Gold traders are having to grow more accustomed to surges in trading volume as spikes that began surfacing around mid-year become more frequent.
In the 10 minutes ended 3:10 a.m. in New York on Tuesday, when most North American traders were probably still asleep, contracts representing more than 2 million ounces of the metal changed hands on the Comex, sending prices down as much as 0.7 percent. The bulls responded hours later, with trades covering more than 3.5 million ounces at around 10 a.m., helping to push the price higher.
The erratic volume, including in the wee-hours, is going from an oddity to a more regular feature of trading, bringing more excitement into a market that’s otherwise been in a slumber. The 60-day historical volatility in gold futures is still near the lowest since 2001, leaving little opportunity for traders to make a profit from going in and out of the market.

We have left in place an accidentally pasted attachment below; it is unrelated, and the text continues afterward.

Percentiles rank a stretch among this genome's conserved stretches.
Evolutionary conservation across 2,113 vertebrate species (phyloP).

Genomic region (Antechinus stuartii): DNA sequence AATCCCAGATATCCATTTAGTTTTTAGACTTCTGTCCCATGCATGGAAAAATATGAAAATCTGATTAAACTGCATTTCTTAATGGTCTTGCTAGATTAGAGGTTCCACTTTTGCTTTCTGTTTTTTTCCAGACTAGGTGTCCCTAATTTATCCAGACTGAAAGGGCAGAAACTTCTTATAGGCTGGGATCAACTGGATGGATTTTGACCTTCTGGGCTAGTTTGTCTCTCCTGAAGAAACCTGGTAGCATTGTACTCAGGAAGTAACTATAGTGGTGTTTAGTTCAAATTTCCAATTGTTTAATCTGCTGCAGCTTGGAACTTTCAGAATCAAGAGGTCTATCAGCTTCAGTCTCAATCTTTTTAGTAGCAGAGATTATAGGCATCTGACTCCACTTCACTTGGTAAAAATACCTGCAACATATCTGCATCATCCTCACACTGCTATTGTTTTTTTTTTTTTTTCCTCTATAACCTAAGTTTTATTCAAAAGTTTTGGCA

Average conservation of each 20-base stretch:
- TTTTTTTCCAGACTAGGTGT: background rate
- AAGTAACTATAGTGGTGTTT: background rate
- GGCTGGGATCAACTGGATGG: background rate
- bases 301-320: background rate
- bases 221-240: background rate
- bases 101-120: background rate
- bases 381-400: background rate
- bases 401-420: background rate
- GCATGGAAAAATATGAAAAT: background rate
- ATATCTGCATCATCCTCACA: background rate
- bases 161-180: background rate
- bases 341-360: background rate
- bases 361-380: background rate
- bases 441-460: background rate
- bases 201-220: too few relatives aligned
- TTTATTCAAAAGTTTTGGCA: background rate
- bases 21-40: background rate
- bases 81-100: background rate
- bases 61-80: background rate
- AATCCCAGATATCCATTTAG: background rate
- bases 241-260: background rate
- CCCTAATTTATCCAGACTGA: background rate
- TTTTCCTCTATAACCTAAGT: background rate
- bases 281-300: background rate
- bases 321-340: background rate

Those spikes “seem to be more frequent than they ever were,” Bob Haberkorn, a senior market strategist at RJO Futures in Chicago, said in a telephone interview. “With volatility this low, when you do get size on the bid or ask, it exaggerates the moves in the market.”
On Friday, trades covering almost 4 million ounces of gold changed hands in a span of 10 minutes, triggering a sell-off that sent prices down as much as 1.1 percent. Last month, contracts representing over 2 million ounces were exchanged in just five minutes. In August, when volume typically falls off as more traders go on summer vacations, futures equal to 2 million ounces were bought and sold in a minute. In June, the market saw trades for over 1.8 million ounces posted in the same time span.
By 2:02 p.m. in New York on Tuesday, Comex gold volume was 26 percent above the 100-day average for this time, according to data compiled by Bloomberg. Prices settled at $1,282.90 an ounce, posting a second straight gain.
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